Students are often confused about what to cite, when to cite, how to cite. In a world with so much information available, it is important to acknowledge the original ideas and the exact words of your sources. Citing is like leaving a trail for the reader to know exactly where you got any information that was not your original idea. This includes images as well unless they are your original work. It means that it you paraphrase original ideas or texts, you still need to cite the source. Paraphrasing is a good idea most of the time because it means that what you are writing keeps the same syle and voice and you get the information across...much better than long quotations. Proper citations in MLA style and a Works Cited page must accompany all papers.
By the senior level you should know when and how to cite but...it you are still not sure, there are very good educational sites listed at Citing Sources.
Check yourself by putting your paper through Grammarly (Otis has an account. Use your Otis email). Plagiarism occurs when a person deliberately uses another person’s concepts, language, images, music, or other original (not common knowledge) material without acknowledging the source and/or making substantial modifications. While referencing or appropriating may be part of a studio or Liberal Arts and Sciences assignment, it is the student’s ethical responsibility to acknowledge and/or modify the original material.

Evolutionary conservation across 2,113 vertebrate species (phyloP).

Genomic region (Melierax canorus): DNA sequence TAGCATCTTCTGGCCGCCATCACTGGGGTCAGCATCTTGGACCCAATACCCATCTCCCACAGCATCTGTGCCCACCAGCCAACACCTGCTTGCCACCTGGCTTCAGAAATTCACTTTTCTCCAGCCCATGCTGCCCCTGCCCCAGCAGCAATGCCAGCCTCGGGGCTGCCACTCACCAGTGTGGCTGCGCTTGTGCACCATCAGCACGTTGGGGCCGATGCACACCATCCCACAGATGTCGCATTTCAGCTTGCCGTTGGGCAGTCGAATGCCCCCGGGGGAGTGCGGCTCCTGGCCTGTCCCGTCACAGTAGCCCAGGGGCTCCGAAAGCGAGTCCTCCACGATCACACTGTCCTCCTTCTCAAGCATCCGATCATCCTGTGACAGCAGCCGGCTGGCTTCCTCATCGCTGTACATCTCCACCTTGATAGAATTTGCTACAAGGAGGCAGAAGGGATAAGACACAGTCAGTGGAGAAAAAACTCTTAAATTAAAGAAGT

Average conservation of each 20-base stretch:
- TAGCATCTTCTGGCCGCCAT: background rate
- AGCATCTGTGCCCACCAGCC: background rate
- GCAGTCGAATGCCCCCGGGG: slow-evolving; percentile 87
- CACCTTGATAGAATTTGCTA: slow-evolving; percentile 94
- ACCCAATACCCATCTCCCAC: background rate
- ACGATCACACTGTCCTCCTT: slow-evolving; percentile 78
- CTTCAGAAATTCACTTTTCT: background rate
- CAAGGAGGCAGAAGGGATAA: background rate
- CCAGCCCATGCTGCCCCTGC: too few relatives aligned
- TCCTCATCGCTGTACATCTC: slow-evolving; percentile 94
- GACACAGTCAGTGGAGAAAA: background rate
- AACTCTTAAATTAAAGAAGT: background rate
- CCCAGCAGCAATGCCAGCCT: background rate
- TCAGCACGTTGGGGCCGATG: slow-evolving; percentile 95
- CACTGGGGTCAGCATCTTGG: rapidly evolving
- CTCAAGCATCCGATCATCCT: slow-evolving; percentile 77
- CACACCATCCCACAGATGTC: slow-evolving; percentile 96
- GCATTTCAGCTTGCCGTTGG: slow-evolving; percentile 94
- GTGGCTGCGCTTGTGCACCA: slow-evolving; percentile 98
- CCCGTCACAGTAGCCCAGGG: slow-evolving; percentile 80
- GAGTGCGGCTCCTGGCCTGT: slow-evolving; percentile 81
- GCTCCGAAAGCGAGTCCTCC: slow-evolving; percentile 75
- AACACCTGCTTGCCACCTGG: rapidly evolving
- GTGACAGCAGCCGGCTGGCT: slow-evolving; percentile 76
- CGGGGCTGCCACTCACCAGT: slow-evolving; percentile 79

See also: Otis Plagiarism Policy
Specific examples of plagiarism include:
- Submitting someone else’s work in whole or part (including copying directly from a source
- Having someone else produce, revise, or substantially alter all or part of a written paper or studio assignment.
- Cutting and pasting any textual or image-based work from the internet without proper documentation or clarification of sources.
- Failure to cite sources.